Older adults are expected to account for an increasingly disproportionate number of individuals needing oral implant prostheses. However, this biotechnology was initially studied for predominantly middle-aged edentulous patients, not elderly people. High rates of success and minimal crestal bone loss have been reported for oral implants mainly in this group. The results of studies at the University of Toronto now clearly support earlier reports that older adults respond to oral implants in the same manner as younger adults, despite their tendency for systemic illness, including osteoporosis. However, unfavourable jawbone quantity and quality, particularly atrophy of the maxilla, impaired implant success. Furthermore, placement of implants in sites that had been edentulous for shorter periods was associated with greater crestal bone loss, a finding that may have implications for younger adults undergoing such treatment. The major decision-making challenge in managing depleted dentitions and complete edentulism in an aging society now lies in differentiating the treatment outcomes, especially patient-mediated assessments (including economic analyses), of the various prosthodontic options available for older adults.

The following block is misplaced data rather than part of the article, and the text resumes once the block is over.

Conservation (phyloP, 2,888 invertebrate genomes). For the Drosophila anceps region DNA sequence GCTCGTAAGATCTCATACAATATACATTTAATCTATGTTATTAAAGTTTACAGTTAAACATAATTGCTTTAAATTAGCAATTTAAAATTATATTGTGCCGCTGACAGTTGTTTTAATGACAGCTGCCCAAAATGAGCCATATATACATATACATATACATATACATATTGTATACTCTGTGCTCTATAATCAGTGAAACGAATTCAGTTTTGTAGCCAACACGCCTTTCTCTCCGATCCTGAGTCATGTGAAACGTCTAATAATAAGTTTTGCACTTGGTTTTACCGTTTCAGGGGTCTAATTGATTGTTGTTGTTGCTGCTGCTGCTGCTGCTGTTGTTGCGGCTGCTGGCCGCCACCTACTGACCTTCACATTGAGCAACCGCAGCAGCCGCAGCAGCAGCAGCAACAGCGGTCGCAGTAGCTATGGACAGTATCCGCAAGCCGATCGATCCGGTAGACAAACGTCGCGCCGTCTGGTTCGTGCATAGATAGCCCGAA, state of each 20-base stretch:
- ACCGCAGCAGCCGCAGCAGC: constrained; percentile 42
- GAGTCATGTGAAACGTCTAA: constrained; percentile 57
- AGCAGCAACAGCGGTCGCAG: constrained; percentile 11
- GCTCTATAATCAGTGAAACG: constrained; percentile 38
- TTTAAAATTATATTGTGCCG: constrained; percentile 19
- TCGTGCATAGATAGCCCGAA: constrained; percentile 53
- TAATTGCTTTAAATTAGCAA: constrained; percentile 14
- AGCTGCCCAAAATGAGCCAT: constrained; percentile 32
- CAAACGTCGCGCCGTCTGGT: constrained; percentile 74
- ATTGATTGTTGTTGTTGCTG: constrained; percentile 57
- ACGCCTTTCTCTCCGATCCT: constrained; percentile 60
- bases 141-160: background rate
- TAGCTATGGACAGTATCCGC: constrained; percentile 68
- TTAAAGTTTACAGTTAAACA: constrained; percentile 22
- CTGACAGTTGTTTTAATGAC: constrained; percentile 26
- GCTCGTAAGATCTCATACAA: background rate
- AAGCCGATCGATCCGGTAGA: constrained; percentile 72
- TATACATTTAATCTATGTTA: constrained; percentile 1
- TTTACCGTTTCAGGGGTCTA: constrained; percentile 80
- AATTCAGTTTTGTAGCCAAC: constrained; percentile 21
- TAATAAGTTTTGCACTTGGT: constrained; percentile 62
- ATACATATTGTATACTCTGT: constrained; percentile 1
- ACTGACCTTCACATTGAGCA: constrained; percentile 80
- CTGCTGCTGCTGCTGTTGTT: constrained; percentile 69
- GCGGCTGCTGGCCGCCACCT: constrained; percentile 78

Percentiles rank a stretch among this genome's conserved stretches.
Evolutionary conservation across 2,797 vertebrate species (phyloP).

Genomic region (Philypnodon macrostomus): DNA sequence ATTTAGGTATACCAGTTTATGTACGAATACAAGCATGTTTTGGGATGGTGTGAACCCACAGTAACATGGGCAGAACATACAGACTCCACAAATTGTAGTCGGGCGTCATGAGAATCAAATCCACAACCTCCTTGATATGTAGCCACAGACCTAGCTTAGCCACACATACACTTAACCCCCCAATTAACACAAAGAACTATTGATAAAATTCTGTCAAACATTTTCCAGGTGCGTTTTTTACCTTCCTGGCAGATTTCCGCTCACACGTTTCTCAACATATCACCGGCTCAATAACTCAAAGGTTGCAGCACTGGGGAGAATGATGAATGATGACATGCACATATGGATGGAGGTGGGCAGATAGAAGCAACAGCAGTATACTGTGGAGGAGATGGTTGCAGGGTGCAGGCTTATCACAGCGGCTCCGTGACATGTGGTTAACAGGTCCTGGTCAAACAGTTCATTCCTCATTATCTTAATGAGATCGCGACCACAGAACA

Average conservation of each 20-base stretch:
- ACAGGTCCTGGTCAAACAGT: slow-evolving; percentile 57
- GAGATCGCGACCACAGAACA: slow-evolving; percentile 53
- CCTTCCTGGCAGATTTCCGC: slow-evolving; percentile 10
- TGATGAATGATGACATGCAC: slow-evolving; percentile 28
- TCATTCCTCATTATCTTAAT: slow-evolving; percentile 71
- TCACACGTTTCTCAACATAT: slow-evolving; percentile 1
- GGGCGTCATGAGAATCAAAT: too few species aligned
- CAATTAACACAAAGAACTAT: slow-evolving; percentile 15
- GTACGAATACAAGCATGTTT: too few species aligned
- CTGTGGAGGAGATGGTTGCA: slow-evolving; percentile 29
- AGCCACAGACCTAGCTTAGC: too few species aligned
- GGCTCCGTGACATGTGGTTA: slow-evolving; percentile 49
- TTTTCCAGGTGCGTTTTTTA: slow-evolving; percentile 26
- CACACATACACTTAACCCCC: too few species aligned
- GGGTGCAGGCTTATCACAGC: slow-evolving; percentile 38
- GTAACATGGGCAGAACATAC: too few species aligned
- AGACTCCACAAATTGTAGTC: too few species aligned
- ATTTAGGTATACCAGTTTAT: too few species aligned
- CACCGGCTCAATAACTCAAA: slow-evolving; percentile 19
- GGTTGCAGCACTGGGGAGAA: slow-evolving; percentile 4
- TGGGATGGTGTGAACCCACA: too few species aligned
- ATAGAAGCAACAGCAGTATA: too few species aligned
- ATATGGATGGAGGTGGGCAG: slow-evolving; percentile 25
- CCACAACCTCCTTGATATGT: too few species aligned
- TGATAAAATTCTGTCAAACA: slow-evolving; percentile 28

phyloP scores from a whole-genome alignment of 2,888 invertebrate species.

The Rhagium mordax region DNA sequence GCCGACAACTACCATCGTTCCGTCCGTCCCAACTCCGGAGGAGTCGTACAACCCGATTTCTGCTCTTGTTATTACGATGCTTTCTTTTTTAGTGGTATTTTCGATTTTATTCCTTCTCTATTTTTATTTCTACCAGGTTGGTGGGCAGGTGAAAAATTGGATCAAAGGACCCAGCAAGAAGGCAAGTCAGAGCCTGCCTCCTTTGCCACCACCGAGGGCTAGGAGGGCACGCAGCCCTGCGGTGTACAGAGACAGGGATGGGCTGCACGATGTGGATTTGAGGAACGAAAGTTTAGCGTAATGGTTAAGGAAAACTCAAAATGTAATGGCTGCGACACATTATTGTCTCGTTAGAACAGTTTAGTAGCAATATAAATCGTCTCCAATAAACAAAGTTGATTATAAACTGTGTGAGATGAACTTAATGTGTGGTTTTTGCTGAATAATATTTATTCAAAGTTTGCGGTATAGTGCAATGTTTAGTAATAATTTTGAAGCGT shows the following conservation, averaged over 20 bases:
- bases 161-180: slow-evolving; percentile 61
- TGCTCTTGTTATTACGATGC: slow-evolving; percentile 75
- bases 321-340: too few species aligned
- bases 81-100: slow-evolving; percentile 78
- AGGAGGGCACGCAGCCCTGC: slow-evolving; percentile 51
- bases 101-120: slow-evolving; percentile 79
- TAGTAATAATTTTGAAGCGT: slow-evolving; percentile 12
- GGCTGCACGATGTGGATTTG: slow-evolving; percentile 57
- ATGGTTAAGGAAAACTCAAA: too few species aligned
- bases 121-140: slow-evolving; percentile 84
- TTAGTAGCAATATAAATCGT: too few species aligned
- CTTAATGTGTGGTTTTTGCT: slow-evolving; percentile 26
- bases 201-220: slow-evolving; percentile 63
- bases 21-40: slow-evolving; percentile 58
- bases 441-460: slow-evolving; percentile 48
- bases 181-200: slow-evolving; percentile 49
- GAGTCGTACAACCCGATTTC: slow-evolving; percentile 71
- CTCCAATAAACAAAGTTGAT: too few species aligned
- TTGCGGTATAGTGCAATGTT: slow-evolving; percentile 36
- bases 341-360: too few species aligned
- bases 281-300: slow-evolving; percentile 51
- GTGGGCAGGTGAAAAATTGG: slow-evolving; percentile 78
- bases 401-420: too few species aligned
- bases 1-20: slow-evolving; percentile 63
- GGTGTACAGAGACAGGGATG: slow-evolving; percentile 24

Outcomes of Implant Prosthodontic Treatment in Older Adults
• S. Ross Bryant, BSc, DDS, MSc, PhD, FRCD(C) •
• George A. Zarb, BChD, DDS, MS, MS, FRCD(C) •
A b s t r a c t
MeSH Key Words: aging/physiology; dental implants; osseointegration; dental prosthesis, implant-supported
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